Willy ShoMaker

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About Willy ShoMaker

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  • Gender
    Female
  • Location
    Staten Island, NY USA
  • Interests
    Trail riding, pleasure,training
  1. Do you have a good farrier who trims your horse? From the photo, looks like a serious crack from quarter to coronary band. There are fixes that can fill in the crack til it grows out so that infection doesn't get into the underlying tissues. I'd speak to your farrier about it.
  2. By observing horses, I know that most of them don't like to get their feet wet. So, they will not pee on ground where the urine splashes on them. I used to ride my former mare for several hours on trail rides, and I don't ever remembering her peeing on the rides. She would wait til she got back to the barn.
  3. Obviously, this horse needs to start from the ground up. You need to do longeing for respect and exercises on the ground that will get his attention and - when doing something wrong or disrespectful - he needs to be corrected and strongly so. You can't change a horse's behavior with a change of bit. The only thing that I would worry about with a bit is - is it comfortable and does it fit the horse's mouth correctly, and, He needs to be trained to accept the bit with the proper training and correct use of your hands with the reins. Also, he may be having soreness issues somewhere in his body and he's trying to tell you something when he misbehaves. Always listen to your horse. If soreness issues are ruled out, than I'd go with the training issues.
  4. Please give us an update. How old is this horse? Also, I agree that I'd go with a chiro who knows their stuff well, and, have X-rays of the feet just to see if something is going on there. My gelding has had many on/off issues since having WNV several years ago, and injuries to his hind end. He does the same thing as your horse, one day bucking and running, and then he must hurt himself when I am not around, cause he will show up gimpy and stiff and sometimes work out of it. I regularly use a vet/chiro who is terrific, and finds things at times on him such as shoulder out, slight stifle injury, etc. We do stretching exercises whenever I am at the stable, and this helps him. He has been barefoot for years, and I use a natural hoofcare practitioner. On long trail rides, I use Boa Boots on fronts only. He is 19 yrs. now, and looks like a 10 yr. old. So, keep us posted.
  5. Sorry, saw this post today......I know how you feel about letting your horse go because of pain and suffering. I, too, lost my favorite mare several years ago to founder. It is horrible! I did see the hoofcinch demonstrated on RFDtv last year. It was administered to a foundered horse on camera, and looked rather easy to apply. The owner of the horse was present and swore by the product. The sooner you put them on the foundering horse, the better the outcome. If it were available when my horse foundered, I'd try it in a minute.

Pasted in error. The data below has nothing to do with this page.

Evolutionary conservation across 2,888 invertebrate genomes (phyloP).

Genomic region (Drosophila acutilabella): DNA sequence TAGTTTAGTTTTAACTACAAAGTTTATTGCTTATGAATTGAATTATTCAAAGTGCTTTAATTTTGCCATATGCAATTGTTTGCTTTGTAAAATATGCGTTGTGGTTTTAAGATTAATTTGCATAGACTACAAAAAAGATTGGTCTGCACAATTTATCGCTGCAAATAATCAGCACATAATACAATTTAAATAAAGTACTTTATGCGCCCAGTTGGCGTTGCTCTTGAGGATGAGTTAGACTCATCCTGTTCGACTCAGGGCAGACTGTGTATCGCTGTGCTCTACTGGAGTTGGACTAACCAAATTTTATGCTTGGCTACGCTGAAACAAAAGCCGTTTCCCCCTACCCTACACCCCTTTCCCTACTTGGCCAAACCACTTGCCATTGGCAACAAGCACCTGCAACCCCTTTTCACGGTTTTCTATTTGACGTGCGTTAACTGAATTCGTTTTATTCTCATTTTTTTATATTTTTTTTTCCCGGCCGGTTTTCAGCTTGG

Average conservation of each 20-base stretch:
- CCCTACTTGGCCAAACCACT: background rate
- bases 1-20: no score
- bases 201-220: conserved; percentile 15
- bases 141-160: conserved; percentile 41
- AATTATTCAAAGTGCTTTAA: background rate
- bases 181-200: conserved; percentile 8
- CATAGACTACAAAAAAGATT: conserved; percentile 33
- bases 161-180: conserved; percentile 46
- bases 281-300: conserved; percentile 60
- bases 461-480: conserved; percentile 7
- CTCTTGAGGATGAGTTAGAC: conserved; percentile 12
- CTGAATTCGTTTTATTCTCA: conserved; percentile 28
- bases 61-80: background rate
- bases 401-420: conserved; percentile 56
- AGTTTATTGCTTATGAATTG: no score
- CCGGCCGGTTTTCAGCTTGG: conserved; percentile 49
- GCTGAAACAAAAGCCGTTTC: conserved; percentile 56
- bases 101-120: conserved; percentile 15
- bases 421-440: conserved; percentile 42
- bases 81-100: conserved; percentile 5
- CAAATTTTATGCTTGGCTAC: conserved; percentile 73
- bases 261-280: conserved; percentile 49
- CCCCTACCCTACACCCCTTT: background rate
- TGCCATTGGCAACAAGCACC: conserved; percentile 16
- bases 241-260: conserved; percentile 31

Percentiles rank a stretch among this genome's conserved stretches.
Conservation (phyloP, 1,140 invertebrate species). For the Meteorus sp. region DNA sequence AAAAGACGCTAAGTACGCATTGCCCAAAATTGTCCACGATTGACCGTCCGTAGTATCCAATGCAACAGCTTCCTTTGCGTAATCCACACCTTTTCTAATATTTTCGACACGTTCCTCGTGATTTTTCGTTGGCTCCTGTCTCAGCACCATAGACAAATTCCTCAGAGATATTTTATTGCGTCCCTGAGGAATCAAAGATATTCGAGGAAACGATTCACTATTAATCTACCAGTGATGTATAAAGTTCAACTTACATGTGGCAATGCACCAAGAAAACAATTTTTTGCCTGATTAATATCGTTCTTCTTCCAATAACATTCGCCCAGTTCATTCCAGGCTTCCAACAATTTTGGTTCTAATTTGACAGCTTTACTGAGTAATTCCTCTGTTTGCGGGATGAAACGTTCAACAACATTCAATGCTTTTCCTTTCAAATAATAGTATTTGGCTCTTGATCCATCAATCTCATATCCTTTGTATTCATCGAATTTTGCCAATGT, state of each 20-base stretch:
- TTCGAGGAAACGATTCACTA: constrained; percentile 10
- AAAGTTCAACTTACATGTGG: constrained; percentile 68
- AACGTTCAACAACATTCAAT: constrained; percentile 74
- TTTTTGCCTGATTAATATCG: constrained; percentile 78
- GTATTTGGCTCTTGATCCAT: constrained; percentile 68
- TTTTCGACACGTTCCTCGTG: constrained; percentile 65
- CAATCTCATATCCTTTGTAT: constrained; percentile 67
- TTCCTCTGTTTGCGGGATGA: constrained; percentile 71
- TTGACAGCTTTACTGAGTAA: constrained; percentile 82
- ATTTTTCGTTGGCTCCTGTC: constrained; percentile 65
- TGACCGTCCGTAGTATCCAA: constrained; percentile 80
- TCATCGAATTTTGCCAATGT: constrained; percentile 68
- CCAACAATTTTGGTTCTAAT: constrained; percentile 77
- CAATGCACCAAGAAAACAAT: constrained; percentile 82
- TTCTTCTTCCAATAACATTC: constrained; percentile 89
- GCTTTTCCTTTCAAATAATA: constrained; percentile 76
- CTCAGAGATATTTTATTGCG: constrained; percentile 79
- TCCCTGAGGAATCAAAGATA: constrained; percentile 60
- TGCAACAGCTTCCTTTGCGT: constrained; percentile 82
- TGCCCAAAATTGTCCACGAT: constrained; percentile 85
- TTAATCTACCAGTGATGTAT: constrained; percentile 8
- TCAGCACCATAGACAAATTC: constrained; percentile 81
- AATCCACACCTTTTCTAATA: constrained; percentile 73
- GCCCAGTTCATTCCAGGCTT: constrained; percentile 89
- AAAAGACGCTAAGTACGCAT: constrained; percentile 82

6. I agree that you should let your farrier/hoof trimmer trim his hooves as usual, and don't worry about sizing until you measure his foot. How to measure them - in case you don't know - can be found on the web at boot sites or in catalogs. Take it from me,( who has had my gelding barefoot for years, and I use a natural hoofcare guy), that I had difficulty a while ago getting my geldings front hooves in the Boa Boots I had purchased, and that had fit him for a long time. I tried on a size up, and the boots were too big, falling off while longeing him. I have since struggled slightly to get the Boas on, but they fit "tight" so that they don't come off while trail riding. The boots are supposed to fit snuggly, so I'd stick with the smaller size that you are able to get on.
  7. I have lots of "stiffness" issues with my 19 yr. old gelding. Since he had WNV he has had muscle spasms regularly....mostly in his neck. There are times when I have ridden him and he seemed fine, but I'd get to the stable a couple of days later, and he'd come out of the stall as if he was on stilts, but most of the time he'd walk out of it. There are times that I suspect that he might get cast in the stall, but gets himself out of it, in the process, hurting himself. Therefore, we are not always with our horses, so who knows what they do when we aren't present. If my horse can get himself into trouble, and hurt himself, he always finds a way. There are those horses who never get hurt and stay out of trouble most of the time. I use a chiropractor several times a year, which has helped him since he was sick with WNV about 2006 or 2007. If your horse doesn't improve with hand walking, turn out, or rest and the vet can't find anything, I'd think about using a chiro or massage therapist. Keep us posted!!